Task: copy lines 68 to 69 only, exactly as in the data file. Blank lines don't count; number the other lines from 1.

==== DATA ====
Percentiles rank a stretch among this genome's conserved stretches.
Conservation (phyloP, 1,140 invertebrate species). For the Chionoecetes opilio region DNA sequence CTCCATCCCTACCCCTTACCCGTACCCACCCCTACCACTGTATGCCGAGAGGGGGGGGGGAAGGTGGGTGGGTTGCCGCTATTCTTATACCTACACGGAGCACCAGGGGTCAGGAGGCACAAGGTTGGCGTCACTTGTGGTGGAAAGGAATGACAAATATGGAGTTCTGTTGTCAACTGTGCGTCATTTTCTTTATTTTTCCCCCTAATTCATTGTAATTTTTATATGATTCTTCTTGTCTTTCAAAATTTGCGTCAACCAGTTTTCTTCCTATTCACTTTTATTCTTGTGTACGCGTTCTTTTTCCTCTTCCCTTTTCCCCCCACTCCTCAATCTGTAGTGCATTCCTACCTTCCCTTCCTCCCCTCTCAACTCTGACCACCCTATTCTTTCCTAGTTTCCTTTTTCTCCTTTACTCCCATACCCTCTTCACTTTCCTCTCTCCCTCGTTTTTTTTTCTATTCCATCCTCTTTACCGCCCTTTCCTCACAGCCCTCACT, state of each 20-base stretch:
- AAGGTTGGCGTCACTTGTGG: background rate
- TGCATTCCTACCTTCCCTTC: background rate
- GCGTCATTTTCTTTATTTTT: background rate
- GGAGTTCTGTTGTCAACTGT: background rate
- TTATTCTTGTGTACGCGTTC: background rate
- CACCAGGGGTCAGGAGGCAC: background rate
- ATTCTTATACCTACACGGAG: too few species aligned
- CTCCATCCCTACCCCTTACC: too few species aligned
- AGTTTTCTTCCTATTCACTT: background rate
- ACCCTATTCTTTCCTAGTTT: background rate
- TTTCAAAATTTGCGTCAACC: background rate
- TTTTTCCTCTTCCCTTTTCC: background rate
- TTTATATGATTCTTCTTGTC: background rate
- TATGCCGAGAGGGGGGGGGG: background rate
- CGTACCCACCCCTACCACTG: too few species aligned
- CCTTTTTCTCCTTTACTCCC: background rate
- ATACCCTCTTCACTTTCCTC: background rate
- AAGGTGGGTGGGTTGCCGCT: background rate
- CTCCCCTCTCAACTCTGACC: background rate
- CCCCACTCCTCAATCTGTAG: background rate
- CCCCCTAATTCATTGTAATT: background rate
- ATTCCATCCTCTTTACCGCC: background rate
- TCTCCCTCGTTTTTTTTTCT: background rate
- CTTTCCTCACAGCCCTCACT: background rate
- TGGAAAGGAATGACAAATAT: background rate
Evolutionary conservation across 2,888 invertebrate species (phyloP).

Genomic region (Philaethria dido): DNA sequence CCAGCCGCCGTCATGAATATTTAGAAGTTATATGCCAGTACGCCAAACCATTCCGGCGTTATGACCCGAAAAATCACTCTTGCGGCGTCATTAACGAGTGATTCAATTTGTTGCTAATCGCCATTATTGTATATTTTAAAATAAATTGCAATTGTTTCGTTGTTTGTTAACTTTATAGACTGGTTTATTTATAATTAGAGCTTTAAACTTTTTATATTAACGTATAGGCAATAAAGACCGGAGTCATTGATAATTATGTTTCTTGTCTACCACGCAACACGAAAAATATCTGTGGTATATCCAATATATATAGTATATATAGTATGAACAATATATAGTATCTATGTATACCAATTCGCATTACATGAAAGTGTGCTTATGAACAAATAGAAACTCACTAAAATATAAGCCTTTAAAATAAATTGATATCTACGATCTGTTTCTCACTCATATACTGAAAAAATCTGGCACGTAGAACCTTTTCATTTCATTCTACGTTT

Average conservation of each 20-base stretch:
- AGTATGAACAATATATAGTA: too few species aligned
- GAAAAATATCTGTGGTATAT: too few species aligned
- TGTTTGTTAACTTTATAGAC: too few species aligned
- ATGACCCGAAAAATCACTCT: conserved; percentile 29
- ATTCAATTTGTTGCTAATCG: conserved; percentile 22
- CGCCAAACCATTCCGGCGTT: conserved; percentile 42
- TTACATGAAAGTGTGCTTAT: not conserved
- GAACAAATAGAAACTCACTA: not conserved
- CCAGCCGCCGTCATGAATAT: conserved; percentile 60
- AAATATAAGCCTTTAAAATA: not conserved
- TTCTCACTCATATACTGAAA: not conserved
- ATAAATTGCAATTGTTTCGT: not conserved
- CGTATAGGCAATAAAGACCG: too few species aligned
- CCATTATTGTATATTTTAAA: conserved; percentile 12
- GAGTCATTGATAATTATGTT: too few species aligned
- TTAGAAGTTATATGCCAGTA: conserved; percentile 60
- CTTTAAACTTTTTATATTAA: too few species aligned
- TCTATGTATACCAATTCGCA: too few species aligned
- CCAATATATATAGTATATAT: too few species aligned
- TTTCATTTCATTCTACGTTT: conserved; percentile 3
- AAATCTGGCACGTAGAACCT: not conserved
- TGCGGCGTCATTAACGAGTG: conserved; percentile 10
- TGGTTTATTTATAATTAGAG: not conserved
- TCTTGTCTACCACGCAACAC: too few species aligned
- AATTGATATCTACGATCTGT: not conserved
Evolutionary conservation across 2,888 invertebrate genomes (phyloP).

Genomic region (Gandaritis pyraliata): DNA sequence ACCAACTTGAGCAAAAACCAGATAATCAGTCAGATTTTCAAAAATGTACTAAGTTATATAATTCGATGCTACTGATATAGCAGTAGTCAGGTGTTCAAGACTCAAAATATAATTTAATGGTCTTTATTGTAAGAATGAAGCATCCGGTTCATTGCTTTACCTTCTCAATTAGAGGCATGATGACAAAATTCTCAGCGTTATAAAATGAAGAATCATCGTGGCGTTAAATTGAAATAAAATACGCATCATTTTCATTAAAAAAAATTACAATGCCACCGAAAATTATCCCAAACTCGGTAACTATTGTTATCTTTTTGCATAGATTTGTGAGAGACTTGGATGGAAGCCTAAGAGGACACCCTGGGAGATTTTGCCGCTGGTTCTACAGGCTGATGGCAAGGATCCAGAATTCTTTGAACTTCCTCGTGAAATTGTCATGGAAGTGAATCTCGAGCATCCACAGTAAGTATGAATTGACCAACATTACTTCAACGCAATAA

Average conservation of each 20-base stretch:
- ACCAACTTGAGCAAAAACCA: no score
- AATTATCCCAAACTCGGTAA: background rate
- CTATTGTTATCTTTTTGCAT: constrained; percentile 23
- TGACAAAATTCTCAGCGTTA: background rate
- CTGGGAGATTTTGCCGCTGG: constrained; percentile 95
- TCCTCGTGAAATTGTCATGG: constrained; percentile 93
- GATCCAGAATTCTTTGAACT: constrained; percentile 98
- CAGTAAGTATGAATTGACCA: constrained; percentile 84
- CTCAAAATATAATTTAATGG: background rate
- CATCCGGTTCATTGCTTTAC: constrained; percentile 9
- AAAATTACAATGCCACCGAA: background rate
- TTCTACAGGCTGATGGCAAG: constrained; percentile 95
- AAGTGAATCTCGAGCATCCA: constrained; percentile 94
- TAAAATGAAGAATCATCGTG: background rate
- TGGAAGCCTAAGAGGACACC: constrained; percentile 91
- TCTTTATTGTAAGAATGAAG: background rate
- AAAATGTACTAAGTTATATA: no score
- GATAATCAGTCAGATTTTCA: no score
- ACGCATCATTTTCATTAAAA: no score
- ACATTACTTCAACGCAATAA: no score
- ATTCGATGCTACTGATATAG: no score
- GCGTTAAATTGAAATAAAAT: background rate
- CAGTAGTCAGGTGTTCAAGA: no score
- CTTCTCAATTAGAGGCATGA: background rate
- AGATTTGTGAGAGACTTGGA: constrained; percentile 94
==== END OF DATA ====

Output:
- CATCCGGTTCATTGCTTTAC: constrained; percentile 9
- AAAATTACAATGCCACCGAA: background rate